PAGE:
The buyer tax will definitely increase the social welfare if the amount collected through tax will be used for the society. However, it is simply a loss from buyers and sellers perspectives as shown in the above figure. (Aumann, 1966)The increment in purchaser’s tax expands tax annuity as depicted by grey rectangle. It is yield of the difference of Pt and P (tax amount in ideal scenario) and Qt i.e. quantity traded at tax.
Besides, the vital clog is that the govt. annuity is lower than the sum of excess loss depicted in result a. It is represented by blue and pink colored triangle and known as deadweight loss. This loss is caused due to the house unit left untraded because of increment in housing cost due to tax effect. Thus, although the government tax annuity increases because of purchaser’s tax yet it’s always lower than the total excess loss depicted by solution a.(Aumann, 1966)
In case of monopolistic competition, there are fewer sellers and competition is less. In this case Govt. will act as monopolist by securing an area for developing the housing market. The details about various questions will be discussed in the proceeding sections.This is possible when the price of the housing sold will below the market price i.e. it get decreased and the volume will get increased as shown in the curve below. It is the point at which marginal revenue will become zero.The govt. will set price at which profit will be zero. At this point MR= MC and profit will zero and also it will maximize the welfare.The three countries that we selected are USA, UK and France and they are using below mentioned policies to stabilize housing market. It must be used in Australia to regulate the housing prices.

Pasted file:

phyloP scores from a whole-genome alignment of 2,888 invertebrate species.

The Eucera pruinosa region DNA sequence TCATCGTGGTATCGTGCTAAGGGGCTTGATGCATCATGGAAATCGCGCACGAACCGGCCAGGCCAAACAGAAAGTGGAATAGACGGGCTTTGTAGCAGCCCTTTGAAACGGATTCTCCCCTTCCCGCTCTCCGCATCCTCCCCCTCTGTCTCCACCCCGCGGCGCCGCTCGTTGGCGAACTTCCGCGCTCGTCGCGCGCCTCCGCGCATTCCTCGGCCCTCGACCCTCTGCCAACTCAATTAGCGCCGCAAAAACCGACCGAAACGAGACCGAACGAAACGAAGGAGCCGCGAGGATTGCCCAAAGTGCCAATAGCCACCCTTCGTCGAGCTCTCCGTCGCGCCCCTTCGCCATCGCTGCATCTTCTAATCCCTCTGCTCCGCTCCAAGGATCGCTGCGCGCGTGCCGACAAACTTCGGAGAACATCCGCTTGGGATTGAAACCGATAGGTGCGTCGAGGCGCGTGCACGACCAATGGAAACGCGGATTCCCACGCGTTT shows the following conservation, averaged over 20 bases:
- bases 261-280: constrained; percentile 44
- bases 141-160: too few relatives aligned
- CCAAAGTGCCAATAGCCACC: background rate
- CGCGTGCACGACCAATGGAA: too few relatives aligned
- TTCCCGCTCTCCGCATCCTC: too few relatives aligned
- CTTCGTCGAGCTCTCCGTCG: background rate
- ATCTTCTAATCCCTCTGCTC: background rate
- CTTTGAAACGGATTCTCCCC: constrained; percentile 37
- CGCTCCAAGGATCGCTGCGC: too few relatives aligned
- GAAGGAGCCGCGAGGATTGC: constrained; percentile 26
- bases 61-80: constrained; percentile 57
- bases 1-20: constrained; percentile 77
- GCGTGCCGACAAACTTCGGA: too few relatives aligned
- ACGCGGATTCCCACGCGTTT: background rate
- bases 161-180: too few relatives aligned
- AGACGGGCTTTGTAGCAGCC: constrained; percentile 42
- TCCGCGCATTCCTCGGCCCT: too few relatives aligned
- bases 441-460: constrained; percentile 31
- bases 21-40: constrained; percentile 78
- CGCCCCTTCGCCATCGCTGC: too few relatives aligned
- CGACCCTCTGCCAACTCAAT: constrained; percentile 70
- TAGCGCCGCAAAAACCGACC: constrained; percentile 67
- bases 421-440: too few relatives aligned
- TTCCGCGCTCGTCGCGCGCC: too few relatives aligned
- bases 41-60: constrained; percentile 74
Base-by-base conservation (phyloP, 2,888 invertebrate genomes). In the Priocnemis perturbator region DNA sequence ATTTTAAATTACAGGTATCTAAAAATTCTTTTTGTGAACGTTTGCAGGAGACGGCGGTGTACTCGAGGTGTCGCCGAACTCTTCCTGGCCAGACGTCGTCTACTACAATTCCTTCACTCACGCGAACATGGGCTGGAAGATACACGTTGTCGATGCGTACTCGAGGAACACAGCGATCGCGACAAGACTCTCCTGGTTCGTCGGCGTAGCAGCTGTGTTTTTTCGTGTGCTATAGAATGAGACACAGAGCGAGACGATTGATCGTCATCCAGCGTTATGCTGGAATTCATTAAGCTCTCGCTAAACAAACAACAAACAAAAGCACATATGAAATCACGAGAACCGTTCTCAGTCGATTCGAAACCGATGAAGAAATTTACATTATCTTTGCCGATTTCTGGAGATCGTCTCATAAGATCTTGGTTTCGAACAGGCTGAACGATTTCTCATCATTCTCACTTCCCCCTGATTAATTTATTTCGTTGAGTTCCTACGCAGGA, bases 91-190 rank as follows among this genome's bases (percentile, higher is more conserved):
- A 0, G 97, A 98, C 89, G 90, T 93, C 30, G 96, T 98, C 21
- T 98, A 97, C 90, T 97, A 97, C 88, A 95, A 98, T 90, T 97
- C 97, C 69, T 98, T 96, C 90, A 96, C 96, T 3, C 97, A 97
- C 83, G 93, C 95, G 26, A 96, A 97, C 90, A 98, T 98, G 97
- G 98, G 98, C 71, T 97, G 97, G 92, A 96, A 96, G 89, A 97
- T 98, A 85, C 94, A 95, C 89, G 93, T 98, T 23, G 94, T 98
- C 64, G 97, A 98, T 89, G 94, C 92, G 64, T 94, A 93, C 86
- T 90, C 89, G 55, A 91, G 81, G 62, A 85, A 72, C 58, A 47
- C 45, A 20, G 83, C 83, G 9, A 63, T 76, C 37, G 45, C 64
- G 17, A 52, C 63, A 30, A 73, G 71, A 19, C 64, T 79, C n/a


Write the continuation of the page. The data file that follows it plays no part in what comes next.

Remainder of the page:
There are three policies in this category of credit. They are reserve requirements, liquidity requirements and credit growth limits. All these policies are applicable to the banking system. All the three policies mentioned above, do not aim specifically at the housing sector, therefore they are referred collectively as general credit policies. We can also characterize them as tools of non-interest rate monetary policy. Generally this type of regulation specifies the size of the needed reserves, depending on the type of deposits, for example the deposit can be savings, demand or time deposits. It also depends on their currency of denomination, whether it is a foreign or domestic currency, and also on their maturity. The mentioned requirements for liquidity are particularly in the form of ratio of assets of highly solvent instruments. These are very important regulations, the main purpose of which is ensuring the ability of a bank to withstand the outflows of cash under stressful conditions. The basic difference between the two is that that the liquidity requirements want the bank to keep all the associated funds in central banks where as in case of reserve requirements, they oblige the bank for holding liquid marketable securities. These instruments are important to regulate the housing demand for funds in the form of loans.